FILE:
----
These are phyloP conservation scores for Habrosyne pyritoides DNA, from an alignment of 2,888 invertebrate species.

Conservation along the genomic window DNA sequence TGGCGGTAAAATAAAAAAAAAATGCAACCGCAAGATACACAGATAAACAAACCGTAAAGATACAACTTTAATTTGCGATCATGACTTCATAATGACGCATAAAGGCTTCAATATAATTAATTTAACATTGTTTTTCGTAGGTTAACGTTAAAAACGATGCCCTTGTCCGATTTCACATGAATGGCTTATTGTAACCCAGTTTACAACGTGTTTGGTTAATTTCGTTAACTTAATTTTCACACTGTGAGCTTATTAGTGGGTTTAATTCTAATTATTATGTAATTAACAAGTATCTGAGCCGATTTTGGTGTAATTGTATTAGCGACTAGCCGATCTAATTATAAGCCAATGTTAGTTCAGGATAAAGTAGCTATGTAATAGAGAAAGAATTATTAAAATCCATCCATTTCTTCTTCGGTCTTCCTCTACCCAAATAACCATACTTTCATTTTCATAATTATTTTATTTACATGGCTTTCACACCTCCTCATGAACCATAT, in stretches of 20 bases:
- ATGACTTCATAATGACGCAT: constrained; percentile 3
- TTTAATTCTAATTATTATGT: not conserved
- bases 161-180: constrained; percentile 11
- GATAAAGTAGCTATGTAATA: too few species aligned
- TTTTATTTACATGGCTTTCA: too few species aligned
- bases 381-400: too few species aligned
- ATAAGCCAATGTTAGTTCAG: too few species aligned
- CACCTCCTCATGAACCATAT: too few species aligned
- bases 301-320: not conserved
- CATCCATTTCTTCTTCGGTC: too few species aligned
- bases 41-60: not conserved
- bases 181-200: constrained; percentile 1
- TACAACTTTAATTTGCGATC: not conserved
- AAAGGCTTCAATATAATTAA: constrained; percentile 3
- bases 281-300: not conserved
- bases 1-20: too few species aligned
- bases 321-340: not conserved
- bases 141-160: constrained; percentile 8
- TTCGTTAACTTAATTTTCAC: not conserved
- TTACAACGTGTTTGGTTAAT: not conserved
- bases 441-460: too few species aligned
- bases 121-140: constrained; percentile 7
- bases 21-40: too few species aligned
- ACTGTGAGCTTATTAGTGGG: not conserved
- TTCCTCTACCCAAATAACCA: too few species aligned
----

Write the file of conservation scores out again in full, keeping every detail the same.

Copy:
These are phyloP conservation scores for Habrosyne pyritoides DNA, from an alignment of 2,888 invertebrate species.

Conservation along the genomic window DNA sequence TGGCGGTAAAATAAAAAAAAAATGCAACCGCAAGATACACAGATAAACAAACCGTAAAGATACAACTTTAATTTGCGATCATGACTTCATAATGACGCATAAAGGCTTCAATATAATTAATTTAACATTGTTTTTCGTAGGTTAACGTTAAAAACGATGCCCTTGTCCGATTTCACATGAATGGCTTATTGTAACCCAGTTTACAACGTGTTTGGTTAATTTCGTTAACTTAATTTTCACACTGTGAGCTTATTAGTGGGTTTAATTCTAATTATTATGTAATTAACAAGTATCTGAGCCGATTTTGGTGTAATTGTATTAGCGACTAGCCGATCTAATTATAAGCCAATGTTAGTTCAGGATAAAGTAGCTATGTAATAGAGAAAGAATTATTAAAATCCATCCATTTCTTCTTCGGTCTTCCTCTACCCAAATAACCATACTTTCATTTTCATAATTATTTTATTTACATGGCTTTCACACCTCCTCATGAACCATAT, in stretches of 20 bases:
- ATGACTTCATAATGACGCAT: constrained; percentile 3
- TTTAATTCTAATTATTATGT: not conserved
- bases 161-180: constrained; percentile 11
- GATAAAGTAGCTATGTAATA: too few species aligned
- TTTTATTTACATGGCTTTCA: too few species aligned
- bases 381-400: too few species aligned
- ATAAGCCAATGTTAGTTCAG: too few species aligned
- CACCTCCTCATGAACCATAT: too few species aligned
- bases 301-320: not conserved
- CATCCATTTCTTCTTCGGTC: too few species aligned
- bases 41-60: not conserved
- bases 181-200: constrained; percentile 1
- TACAACTTTAATTTGCGATC: not conserved
- AAAGGCTTCAATATAATTAA: constrained; percentile 3
- bases 281-300: not conserved
- bases 1-20: too few species aligned
- bases 321-340: not conserved
- bases 141-160: constrained; percentile 8
- TTCGTTAACTTAATTTTCAC: not conserved
- TTACAACGTGTTTGGTTAAT: not conserved
- bases 441-460: too few species aligned
- bases 121-140: constrained; percentile 7
- bases 21-40: too few species aligned
- ACTGTGAGCTTATTAGTGGG: not conserved
- TTCCTCTACCCAAATAACCA: too few species aligned